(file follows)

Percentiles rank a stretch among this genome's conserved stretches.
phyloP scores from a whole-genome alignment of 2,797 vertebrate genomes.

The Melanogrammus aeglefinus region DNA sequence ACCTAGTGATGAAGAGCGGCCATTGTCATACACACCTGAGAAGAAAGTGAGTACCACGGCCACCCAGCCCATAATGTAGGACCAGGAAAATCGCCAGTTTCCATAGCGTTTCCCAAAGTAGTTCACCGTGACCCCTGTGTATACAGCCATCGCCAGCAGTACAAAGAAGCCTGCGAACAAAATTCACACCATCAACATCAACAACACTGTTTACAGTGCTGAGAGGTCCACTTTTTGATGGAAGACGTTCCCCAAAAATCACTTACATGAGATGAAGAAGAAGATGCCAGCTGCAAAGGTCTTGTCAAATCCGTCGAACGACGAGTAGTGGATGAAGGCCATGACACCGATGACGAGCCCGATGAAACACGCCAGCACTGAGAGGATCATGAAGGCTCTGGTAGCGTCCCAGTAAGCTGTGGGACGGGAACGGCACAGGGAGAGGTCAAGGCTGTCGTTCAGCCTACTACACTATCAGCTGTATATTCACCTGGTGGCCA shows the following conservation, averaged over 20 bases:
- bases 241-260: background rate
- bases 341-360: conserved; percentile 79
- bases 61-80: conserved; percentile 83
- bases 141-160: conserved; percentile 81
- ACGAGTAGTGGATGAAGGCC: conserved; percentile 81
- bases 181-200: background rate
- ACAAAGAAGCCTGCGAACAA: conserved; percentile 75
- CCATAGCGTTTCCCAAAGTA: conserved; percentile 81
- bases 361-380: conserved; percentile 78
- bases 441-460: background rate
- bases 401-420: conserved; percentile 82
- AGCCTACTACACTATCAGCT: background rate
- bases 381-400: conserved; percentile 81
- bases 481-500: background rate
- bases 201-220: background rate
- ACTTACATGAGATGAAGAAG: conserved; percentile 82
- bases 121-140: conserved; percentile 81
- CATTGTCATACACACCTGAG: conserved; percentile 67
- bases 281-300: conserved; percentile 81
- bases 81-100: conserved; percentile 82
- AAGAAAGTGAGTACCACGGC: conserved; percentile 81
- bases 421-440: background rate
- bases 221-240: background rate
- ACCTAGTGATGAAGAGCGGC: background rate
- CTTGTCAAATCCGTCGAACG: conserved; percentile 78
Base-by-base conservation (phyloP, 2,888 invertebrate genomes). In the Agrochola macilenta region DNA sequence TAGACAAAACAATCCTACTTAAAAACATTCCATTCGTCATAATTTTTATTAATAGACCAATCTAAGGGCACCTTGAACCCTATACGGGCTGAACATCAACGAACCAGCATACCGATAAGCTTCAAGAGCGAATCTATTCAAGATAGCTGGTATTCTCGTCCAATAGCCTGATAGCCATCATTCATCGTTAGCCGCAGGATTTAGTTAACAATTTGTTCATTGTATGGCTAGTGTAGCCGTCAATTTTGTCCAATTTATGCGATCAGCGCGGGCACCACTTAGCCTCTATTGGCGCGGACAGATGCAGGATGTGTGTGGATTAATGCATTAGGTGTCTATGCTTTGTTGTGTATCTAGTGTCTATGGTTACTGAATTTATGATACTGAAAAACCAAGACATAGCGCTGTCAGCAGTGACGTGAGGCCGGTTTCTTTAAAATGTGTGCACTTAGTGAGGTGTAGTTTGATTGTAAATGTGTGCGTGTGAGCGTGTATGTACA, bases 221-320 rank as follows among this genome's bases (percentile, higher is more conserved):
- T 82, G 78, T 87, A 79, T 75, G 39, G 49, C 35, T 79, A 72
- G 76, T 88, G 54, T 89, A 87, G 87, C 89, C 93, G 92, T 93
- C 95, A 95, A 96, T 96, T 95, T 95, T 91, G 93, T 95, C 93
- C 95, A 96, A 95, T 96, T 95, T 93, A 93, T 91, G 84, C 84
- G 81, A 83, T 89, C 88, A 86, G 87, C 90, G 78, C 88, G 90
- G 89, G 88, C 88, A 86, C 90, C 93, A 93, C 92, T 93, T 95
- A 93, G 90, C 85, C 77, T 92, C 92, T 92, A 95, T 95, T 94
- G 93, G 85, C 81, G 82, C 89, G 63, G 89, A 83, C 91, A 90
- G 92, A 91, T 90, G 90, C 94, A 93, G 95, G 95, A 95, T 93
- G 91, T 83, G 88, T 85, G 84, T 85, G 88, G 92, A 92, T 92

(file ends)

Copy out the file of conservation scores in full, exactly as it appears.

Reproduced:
Percentiles rank a stretch among this genome's conserved stretches.
phyloP scores from a whole-genome alignment of 2,797 vertebrate genomes.

The Melanogrammus aeglefinus region DNA sequence ACCTAGTGATGAAGAGCGGCCATTGTCATACACACCTGAGAAGAAAGTGAGTACCACGGCCACCCAGCCCATAATGTAGGACCAGGAAAATCGCCAGTTTCCATAGCGTTTCCCAAAGTAGTTCACCGTGACCCCTGTGTATACAGCCATCGCCAGCAGTACAAAGAAGCCTGCGAACAAAATTCACACCATCAACATCAACAACACTGTTTACAGTGCTGAGAGGTCCACTTTTTGATGGAAGACGTTCCCCAAAAATCACTTACATGAGATGAAGAAGAAGATGCCAGCTGCAAAGGTCTTGTCAAATCCGTCGAACGACGAGTAGTGGATGAAGGCCATGACACCGATGACGAGCCCGATGAAACACGCCAGCACTGAGAGGATCATGAAGGCTCTGGTAGCGTCCCAGTAAGCTGTGGGACGGGAACGGCACAGGGAGAGGTCAAGGCTGTCGTTCAGCCTACTACACTATCAGCTGTATATTCACCTGGTGGCCA shows the following conservation, averaged over 20 bases:
- bases 241-260: background rate
- bases 341-360: conserved; percentile 79
- bases 61-80: conserved; percentile 83
- bases 141-160: conserved; percentile 81
- ACGAGTAGTGGATGAAGGCC: conserved; percentile 81
- bases 181-200: background rate
- ACAAAGAAGCCTGCGAACAA: conserved; percentile 75
- CCATAGCGTTTCCCAAAGTA: conserved; percentile 81
- bases 361-380: conserved; percentile 78
- bases 441-460: background rate
- bases 401-420: conserved; percentile 82
- AGCCTACTACACTATCAGCT: background rate
- bases 381-400: conserved; percentile 81
- bases 481-500: background rate
- bases 201-220: background rate
- ACTTACATGAGATGAAGAAG: conserved; percentile 82
- bases 121-140: conserved; percentile 81
- CATTGTCATACACACCTGAG: conserved; percentile 67
- bases 281-300: conserved; percentile 81
- bases 81-100: conserved; percentile 82
- AAGAAAGTGAGTACCACGGC: conserved; percentile 81
- bases 421-440: background rate
- bases 221-240: background rate
- ACCTAGTGATGAAGAGCGGC: background rate
- CTTGTCAAATCCGTCGAACG: conserved; percentile 78
Base-by-base conservation (phyloP, 2,888 invertebrate genomes). In the Agrochola macilenta region DNA sequence TAGACAAAACAATCCTACTTAAAAACATTCCATTCGTCATAATTTTTATTAATAGACCAATCTAAGGGCACCTTGAACCCTATACGGGCTGAACATCAACGAACCAGCATACCGATAAGCTTCAAGAGCGAATCTATTCAAGATAGCTGGTATTCTCGTCCAATAGCCTGATAGCCATCATTCATCGTTAGCCGCAGGATTTAGTTAACAATTTGTTCATTGTATGGCTAGTGTAGCCGTCAATTTTGTCCAATTTATGCGATCAGCGCGGGCACCACTTAGCCTCTATTGGCGCGGACAGATGCAGGATGTGTGTGGATTAATGCATTAGGTGTCTATGCTTTGTTGTGTATCTAGTGTCTATGGTTACTGAATTTATGATACTGAAAAACCAAGACATAGCGCTGTCAGCAGTGACGTGAGGCCGGTTTCTTTAAAATGTGTGCACTTAGTGAGGTGTAGTTTGATTGTAAATGTGTGCGTGTGAGCGTGTATGTACA, bases 221-320 rank as follows among this genome's bases (percentile, higher is more conserved):
- T 82, G 78, T 87, A 79, T 75, G 39, G 49, C 35, T 79, A 72
- G 76, T 88, G 54, T 89, A 87, G 87, C 89, C 93, G 92, T 93
- C 95, A 95, A 96, T 96, T 95, T 95, T 91, G 93, T 95, C 93
- C 95, A 96, A 95, T 96, T 95, T 93, A 93, T 91, G 84, C 84
- G 81, A 83, T 89, C 88, A 86, G 87, C 90, G 78, C 88, G 90
- G 89, G 88, C 88, A 86, C 90, C 93, A 93, C 92, T 93, T 95
- A 93, G 90, C 85, C 77, T 92, C 92, T 92, A 95, T 95, T 94
- G 93, G 85, C 81, G 82, C 89, G 63, G 89, A 83, C 91, A 90
- G 92, A 91, T 90, G 90, C 94, A 93, G 95, G 95, A 95, T 93
- G 91, T 83, G 88, T 85, G 84, T 85, G 88, G 92, A 92, T 92